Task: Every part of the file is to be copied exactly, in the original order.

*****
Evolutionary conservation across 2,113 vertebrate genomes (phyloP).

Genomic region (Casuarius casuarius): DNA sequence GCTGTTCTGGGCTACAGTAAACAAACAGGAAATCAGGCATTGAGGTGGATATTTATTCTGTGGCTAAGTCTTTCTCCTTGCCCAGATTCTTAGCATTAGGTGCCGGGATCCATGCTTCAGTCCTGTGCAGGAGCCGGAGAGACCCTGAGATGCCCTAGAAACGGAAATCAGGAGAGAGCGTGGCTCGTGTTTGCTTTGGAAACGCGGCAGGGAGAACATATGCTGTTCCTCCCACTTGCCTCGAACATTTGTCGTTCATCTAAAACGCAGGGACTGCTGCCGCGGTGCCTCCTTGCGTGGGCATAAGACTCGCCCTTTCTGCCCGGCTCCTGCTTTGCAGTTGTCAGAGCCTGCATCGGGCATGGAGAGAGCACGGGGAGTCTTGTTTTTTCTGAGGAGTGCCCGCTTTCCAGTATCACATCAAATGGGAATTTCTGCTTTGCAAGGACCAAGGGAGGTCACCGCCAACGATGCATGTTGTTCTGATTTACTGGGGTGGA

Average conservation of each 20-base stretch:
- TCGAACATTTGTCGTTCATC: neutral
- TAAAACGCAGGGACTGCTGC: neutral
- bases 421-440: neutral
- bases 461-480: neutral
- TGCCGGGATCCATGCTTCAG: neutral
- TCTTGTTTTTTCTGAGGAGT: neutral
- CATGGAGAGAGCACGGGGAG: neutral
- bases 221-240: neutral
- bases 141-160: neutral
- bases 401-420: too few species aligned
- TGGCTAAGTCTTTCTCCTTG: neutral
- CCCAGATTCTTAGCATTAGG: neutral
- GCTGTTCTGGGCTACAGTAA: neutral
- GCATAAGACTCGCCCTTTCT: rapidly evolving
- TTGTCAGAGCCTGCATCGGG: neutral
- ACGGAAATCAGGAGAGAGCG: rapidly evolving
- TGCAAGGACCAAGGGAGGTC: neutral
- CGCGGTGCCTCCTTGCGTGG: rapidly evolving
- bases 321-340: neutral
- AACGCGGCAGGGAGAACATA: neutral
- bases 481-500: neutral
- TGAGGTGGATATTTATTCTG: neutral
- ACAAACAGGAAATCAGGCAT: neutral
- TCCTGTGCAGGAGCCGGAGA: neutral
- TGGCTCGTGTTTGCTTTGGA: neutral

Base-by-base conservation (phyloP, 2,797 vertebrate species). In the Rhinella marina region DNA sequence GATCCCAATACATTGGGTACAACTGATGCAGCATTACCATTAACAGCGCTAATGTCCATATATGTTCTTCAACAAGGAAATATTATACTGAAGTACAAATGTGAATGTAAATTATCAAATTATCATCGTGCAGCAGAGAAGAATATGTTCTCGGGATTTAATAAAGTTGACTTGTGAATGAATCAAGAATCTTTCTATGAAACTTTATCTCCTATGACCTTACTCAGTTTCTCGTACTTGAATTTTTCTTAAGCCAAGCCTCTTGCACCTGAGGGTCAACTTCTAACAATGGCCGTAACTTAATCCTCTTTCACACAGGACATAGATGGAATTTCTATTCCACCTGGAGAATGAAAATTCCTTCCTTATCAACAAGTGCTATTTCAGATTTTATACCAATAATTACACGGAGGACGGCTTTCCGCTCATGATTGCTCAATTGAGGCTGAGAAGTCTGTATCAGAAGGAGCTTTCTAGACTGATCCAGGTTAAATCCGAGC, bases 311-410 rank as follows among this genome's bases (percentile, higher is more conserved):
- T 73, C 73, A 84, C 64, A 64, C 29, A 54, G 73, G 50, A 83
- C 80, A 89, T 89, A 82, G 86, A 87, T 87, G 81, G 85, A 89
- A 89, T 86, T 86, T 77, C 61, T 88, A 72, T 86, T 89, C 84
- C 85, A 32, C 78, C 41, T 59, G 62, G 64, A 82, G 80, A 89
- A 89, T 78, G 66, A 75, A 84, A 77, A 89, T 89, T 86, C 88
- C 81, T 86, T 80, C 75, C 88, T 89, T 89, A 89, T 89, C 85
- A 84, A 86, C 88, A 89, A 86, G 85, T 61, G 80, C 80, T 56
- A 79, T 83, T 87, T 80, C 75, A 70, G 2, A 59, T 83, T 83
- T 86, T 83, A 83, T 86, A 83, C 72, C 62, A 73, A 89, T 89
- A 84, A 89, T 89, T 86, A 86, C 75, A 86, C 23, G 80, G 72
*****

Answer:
Evolutionary conservation across 2,113 vertebrate genomes (phyloP).

Genomic region (Casuarius casuarius): DNA sequence GCTGTTCTGGGCTACAGTAAACAAACAGGAAATCAGGCATTGAGGTGGATATTTATTCTGTGGCTAAGTCTTTCTCCTTGCCCAGATTCTTAGCATTAGGTGCCGGGATCCATGCTTCAGTCCTGTGCAGGAGCCGGAGAGACCCTGAGATGCCCTAGAAACGGAAATCAGGAGAGAGCGTGGCTCGTGTTTGCTTTGGAAACGCGGCAGGGAGAACATATGCTGTTCCTCCCACTTGCCTCGAACATTTGTCGTTCATCTAAAACGCAGGGACTGCTGCCGCGGTGCCTCCTTGCGTGGGCATAAGACTCGCCCTTTCTGCCCGGCTCCTGCTTTGCAGTTGTCAGAGCCTGCATCGGGCATGGAGAGAGCACGGGGAGTCTTGTTTTTTCTGAGGAGTGCCCGCTTTCCAGTATCACATCAAATGGGAATTTCTGCTTTGCAAGGACCAAGGGAGGTCACCGCCAACGATGCATGTTGTTCTGATTTACTGGGGTGGA

Average conservation of each 20-base stretch:
- TCGAACATTTGTCGTTCATC: neutral
- TAAAACGCAGGGACTGCTGC: neutral
- bases 421-440: neutral
- bases 461-480: neutral
- TGCCGGGATCCATGCTTCAG: neutral
- TCTTGTTTTTTCTGAGGAGT: neutral
- CATGGAGAGAGCACGGGGAG: neutral
- bases 221-240: neutral
- bases 141-160: neutral
- bases 401-420: too few species aligned
- TGGCTAAGTCTTTCTCCTTG: neutral
- CCCAGATTCTTAGCATTAGG: neutral
- GCTGTTCTGGGCTACAGTAA: neutral
- GCATAAGACTCGCCCTTTCT: rapidly evolving
- TTGTCAGAGCCTGCATCGGG: neutral
- ACGGAAATCAGGAGAGAGCG: rapidly evolving
- TGCAAGGACCAAGGGAGGTC: neutral
- CGCGGTGCCTCCTTGCGTGG: rapidly evolving
- bases 321-340: neutral
- AACGCGGCAGGGAGAACATA: neutral
- bases 481-500: neutral
- TGAGGTGGATATTTATTCTG: neutral
- ACAAACAGGAAATCAGGCAT: neutral
- TCCTGTGCAGGAGCCGGAGA: neutral
- TGGCTCGTGTTTGCTTTGGA: neutral

Base-by-base conservation (phyloP, 2,797 vertebrate species). In the Rhinella marina region DNA sequence GATCCCAATACATTGGGTACAACTGATGCAGCATTACCATTAACAGCGCTAATGTCCATATATGTTCTTCAACAAGGAAATATTATACTGAAGTACAAATGTGAATGTAAATTATCAAATTATCATCGTGCAGCAGAGAAGAATATGTTCTCGGGATTTAATAAAGTTGACTTGTGAATGAATCAAGAATCTTTCTATGAAACTTTATCTCCTATGACCTTACTCAGTTTCTCGTACTTGAATTTTTCTTAAGCCAAGCCTCTTGCACCTGAGGGTCAACTTCTAACAATGGCCGTAACTTAATCCTCTTTCACACAGGACATAGATGGAATTTCTATTCCACCTGGAGAATGAAAATTCCTTCCTTATCAACAAGTGCTATTTCAGATTTTATACCAATAATTACACGGAGGACGGCTTTCCGCTCATGATTGCTCAATTGAGGCTGAGAAGTCTGTATCAGAAGGAGCTTTCTAGACTGATCCAGGTTAAATCCGAGC, bases 311-410 rank as follows among this genome's bases (percentile, higher is more conserved):
- T 73, C 73, A 84, C 64, A 64, C 29, A 54, G 73, G 50, A 83
- C 80, A 89, T 89, A 82, G 86, A 87, T 87, G 81, G 85, A 89
- A 89, T 86, T 86, T 77, C 61, T 88, A 72, T 86, T 89, C 84
- C 85, A 32, C 78, C 41, T 59, G 62, G 64, A 82, G 80, A 89
- A 89, T 78, G 66, A 75, A 84, A 77, A 89, T 89, T 86, C 88
- C 81, T 86, T 80, C 75, C 88, T 89, T 89, A 89, T 89, C 85
- A 84, A 86, C 88, A 89, A 86, G 85, T 61, G 80, C 80, T 56
- A 79, T 83, T 87, T 80, C 75, A 70, G 2, A 59, T 83, T 83
- T 86, T 83, A 83, T 86, A 83, C 72, C 62, A 73, A 89, T 89
- A 84, A 89, T 89, T 86, A 86, C 75, A 86, C 23, G 80, G 72